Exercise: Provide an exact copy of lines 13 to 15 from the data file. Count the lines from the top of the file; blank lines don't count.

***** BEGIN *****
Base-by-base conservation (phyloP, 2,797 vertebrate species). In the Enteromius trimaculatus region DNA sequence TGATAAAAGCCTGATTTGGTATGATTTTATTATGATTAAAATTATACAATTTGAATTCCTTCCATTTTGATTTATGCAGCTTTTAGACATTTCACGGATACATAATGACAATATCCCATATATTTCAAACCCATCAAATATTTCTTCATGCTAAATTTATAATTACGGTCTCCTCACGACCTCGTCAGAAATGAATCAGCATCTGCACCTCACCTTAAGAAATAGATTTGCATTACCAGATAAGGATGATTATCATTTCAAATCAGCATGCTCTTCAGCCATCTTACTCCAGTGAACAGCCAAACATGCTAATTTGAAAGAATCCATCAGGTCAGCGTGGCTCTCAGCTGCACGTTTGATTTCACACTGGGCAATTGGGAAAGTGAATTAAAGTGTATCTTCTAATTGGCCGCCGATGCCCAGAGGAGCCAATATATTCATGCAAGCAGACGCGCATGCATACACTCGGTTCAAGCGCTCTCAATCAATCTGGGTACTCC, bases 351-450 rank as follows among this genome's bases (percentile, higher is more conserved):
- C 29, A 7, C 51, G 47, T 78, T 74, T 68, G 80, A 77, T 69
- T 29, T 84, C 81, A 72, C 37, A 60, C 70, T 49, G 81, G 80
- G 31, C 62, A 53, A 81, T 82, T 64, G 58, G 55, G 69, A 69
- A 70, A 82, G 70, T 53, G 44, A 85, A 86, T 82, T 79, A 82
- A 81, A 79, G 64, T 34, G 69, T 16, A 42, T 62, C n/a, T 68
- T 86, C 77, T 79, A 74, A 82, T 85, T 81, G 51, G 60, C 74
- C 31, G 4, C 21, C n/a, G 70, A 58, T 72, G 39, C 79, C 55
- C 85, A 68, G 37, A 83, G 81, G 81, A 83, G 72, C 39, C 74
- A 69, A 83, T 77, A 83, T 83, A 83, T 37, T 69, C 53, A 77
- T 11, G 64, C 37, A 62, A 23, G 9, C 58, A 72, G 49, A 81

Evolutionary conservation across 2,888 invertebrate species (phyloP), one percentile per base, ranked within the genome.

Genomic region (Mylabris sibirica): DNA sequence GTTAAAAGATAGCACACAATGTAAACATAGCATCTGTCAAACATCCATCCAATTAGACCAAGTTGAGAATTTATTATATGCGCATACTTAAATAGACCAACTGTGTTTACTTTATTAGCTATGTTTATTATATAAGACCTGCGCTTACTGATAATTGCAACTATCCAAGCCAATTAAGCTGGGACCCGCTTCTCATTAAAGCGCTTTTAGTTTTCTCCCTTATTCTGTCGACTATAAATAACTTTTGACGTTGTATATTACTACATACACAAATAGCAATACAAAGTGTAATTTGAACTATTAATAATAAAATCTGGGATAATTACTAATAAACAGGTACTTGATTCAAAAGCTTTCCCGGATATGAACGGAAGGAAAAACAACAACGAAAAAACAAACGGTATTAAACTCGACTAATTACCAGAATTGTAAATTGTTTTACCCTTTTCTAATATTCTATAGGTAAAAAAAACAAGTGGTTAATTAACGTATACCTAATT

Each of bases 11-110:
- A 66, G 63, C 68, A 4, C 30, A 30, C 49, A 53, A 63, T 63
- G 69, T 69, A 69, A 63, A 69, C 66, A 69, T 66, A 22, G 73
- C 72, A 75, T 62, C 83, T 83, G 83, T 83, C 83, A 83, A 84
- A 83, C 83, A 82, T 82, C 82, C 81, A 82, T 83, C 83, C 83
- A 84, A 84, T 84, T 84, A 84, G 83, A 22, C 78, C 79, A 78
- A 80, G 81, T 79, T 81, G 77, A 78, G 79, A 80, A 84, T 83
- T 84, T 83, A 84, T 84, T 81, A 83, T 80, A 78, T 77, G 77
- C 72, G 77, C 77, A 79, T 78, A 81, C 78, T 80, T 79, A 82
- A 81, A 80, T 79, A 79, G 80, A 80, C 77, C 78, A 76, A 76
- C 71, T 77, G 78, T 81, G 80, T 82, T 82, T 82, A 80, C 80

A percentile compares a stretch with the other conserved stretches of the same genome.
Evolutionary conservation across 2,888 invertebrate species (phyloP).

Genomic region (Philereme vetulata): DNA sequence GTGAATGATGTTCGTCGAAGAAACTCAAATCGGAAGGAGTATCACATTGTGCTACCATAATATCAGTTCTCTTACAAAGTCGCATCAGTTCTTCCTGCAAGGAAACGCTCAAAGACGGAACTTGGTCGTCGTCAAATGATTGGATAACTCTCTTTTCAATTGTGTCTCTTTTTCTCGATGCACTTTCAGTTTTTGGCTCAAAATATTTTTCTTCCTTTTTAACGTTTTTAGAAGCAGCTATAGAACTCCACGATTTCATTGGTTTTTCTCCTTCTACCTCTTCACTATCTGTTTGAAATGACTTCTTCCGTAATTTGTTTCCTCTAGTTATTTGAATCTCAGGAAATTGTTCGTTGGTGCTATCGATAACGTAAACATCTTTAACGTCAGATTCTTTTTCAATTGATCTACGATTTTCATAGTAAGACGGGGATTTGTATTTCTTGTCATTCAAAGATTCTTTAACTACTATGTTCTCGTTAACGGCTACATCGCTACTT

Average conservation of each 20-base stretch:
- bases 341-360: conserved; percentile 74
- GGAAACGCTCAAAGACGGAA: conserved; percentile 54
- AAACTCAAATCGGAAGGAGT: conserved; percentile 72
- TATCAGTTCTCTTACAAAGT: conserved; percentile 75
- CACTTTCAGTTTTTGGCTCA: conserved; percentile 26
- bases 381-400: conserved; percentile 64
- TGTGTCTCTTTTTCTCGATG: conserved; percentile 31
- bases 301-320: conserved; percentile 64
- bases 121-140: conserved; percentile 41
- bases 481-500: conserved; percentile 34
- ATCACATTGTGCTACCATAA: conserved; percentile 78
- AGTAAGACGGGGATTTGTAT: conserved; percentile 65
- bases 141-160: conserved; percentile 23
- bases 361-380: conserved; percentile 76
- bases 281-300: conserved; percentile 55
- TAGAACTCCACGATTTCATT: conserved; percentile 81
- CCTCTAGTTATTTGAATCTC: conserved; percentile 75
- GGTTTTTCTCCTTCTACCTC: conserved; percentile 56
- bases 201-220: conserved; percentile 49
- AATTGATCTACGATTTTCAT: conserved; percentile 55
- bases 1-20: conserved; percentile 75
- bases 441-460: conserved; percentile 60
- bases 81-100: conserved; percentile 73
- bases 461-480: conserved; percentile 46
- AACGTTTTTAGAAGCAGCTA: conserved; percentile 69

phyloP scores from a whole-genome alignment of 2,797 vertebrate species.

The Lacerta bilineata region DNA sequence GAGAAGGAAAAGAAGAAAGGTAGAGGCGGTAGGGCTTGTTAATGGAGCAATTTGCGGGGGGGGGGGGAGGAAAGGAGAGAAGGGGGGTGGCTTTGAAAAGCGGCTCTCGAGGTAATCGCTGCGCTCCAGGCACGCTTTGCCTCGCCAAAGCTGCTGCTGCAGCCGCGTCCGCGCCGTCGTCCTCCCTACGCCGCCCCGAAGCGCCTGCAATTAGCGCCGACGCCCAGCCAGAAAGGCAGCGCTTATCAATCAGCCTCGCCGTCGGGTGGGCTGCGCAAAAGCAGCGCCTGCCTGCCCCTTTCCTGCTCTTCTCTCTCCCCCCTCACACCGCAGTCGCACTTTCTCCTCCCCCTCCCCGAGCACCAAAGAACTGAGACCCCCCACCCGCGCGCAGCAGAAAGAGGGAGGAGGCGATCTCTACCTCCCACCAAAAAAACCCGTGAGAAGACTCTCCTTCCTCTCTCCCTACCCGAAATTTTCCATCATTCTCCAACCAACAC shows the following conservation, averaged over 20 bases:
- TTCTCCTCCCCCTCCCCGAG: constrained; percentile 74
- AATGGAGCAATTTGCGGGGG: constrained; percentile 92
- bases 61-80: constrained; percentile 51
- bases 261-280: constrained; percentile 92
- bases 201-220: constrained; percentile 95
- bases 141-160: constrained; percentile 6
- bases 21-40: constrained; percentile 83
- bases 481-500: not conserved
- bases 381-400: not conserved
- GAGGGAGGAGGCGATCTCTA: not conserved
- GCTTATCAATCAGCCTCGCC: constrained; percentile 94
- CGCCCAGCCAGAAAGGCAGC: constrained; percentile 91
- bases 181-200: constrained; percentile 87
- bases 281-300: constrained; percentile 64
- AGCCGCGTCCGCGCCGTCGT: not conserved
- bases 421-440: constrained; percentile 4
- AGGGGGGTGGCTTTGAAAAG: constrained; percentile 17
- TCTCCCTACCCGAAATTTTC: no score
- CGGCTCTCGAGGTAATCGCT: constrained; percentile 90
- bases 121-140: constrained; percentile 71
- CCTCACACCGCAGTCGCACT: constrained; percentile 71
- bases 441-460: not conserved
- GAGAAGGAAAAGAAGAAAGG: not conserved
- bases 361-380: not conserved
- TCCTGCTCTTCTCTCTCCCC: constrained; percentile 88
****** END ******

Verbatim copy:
Genomic region (Mylabris sibirica): DNA sequence GTTAAAAGATAGCACACAATGTAAACATAGCATCTGTCAAACATCCATCCAATTAGACCAAGTTGAGAATTTATTATATGCGCATACTTAAATAGACCAACTGTGTTTACTTTATTAGCTATGTTTATTATATAAGACCTGCGCTTACTGATAATTGCAACTATCCAAGCCAATTAAGCTGGGACCCGCTTCTCATTAAAGCGCTTTTAGTTTTCTCCCTTATTCTGTCGACTATAAATAACTTTTGACGTTGTATATTACTACATACACAAATAGCAATACAAAGTGTAATTTGAACTATTAATAATAAAATCTGGGATAATTACTAATAAACAGGTACTTGATTCAAAAGCTTTCCCGGATATGAACGGAAGGAAAAACAACAACGAAAAAACAAACGGTATTAAACTCGACTAATTACCAGAATTGTAAATTGTTTTACCCTTTTCTAATATTCTATAGGTAAAAAAAACAAGTGGTTAATTAACGTATACCTAATT

Each of bases 11-110:
- A 66, G 63, C 68, A 4, C 30, A 30, C 49, A 53, A 63, T 63